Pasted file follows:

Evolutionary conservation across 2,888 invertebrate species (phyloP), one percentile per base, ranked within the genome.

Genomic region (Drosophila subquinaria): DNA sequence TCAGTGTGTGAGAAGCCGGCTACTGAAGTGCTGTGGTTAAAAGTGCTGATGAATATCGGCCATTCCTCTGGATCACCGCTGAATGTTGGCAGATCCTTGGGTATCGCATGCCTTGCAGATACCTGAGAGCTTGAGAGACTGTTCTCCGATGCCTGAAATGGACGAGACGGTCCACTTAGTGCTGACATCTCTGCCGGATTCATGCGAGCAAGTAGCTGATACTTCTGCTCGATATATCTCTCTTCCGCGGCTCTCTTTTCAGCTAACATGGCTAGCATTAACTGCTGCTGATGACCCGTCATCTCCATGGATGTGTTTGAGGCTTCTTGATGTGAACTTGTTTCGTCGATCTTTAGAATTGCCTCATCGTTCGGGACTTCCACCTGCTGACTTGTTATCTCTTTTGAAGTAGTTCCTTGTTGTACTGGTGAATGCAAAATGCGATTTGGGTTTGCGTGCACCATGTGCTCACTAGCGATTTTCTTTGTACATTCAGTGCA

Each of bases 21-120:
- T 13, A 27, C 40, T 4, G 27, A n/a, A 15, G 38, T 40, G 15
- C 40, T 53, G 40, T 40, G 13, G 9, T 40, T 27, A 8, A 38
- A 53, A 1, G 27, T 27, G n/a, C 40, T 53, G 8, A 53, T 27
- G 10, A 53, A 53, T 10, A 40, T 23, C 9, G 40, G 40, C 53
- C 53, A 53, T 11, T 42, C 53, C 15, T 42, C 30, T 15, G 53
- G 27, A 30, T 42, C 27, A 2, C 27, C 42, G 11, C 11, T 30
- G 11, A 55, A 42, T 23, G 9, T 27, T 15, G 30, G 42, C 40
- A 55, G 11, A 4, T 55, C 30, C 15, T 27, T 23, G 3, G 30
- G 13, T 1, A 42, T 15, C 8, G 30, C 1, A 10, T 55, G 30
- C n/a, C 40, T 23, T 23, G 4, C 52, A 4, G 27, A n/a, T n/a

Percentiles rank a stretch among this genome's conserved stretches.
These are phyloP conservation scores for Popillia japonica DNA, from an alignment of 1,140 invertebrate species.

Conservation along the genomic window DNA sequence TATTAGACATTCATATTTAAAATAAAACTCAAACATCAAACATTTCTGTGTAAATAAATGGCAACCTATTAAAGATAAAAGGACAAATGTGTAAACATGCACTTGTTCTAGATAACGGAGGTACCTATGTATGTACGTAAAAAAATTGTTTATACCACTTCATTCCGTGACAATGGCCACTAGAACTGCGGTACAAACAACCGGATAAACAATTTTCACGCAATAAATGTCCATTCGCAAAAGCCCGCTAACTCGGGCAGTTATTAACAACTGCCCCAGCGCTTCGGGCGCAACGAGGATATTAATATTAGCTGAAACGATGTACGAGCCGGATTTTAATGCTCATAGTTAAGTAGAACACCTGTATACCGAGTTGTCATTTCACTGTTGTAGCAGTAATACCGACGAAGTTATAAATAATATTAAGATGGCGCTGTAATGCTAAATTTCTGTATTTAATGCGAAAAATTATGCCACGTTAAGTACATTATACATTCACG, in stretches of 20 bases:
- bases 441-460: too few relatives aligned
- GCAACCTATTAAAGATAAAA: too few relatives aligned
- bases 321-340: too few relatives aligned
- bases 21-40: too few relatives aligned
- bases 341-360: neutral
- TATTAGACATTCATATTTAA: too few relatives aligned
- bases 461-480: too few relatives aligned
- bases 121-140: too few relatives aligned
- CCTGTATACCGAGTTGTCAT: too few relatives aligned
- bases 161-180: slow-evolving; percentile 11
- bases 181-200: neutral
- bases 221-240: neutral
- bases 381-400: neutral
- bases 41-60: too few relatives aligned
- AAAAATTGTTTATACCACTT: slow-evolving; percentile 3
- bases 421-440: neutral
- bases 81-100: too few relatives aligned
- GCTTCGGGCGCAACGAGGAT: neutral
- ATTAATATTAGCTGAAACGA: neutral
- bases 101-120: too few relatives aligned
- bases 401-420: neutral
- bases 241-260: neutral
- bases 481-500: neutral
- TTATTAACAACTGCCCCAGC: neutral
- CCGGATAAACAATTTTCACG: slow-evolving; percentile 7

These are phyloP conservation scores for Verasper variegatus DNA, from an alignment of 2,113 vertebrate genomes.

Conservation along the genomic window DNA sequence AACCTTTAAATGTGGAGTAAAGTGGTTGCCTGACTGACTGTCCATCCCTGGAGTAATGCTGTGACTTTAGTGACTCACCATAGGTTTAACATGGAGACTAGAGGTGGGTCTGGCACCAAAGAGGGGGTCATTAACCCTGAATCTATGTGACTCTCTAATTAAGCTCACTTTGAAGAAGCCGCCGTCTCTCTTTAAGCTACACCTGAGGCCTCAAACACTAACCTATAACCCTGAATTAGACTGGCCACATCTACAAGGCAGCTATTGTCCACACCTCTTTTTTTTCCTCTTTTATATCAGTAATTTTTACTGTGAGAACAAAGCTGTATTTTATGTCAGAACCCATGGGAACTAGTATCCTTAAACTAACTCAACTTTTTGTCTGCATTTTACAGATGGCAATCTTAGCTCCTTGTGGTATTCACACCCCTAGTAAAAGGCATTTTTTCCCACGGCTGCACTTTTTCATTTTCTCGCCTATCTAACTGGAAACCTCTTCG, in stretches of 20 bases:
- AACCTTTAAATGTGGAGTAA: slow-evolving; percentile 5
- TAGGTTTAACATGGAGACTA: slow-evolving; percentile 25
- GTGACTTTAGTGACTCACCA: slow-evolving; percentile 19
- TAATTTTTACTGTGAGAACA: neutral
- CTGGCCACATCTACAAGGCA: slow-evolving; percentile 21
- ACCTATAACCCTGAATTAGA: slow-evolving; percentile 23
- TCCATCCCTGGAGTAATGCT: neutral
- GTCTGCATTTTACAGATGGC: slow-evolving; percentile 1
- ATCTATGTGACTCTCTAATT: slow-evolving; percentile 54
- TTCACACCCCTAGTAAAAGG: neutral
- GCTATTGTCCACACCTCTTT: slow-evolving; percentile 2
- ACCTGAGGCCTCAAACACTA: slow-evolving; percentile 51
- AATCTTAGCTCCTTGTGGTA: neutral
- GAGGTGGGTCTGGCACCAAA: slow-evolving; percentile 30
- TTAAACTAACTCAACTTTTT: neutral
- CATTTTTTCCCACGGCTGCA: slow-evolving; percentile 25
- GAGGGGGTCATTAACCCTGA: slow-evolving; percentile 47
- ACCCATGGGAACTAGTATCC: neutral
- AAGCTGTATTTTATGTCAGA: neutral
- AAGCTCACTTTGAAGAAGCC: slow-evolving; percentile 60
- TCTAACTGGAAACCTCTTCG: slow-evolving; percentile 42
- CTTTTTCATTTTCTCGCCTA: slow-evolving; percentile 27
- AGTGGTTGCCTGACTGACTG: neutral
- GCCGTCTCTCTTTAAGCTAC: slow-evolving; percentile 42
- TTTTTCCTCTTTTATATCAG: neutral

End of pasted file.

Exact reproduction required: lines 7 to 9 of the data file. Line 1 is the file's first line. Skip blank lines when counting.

- G 10, A 53, A 53, T 10, A 40, T 23, C 9, G 40, G 40, C 53
- C 53, A 53, T 11, T 42, C 53, C 15, T 42, C 30, T 15, G 53
- G 27, A 30, T 42, C 27, A 2, C 27, C 42, G 11, C 11, T 30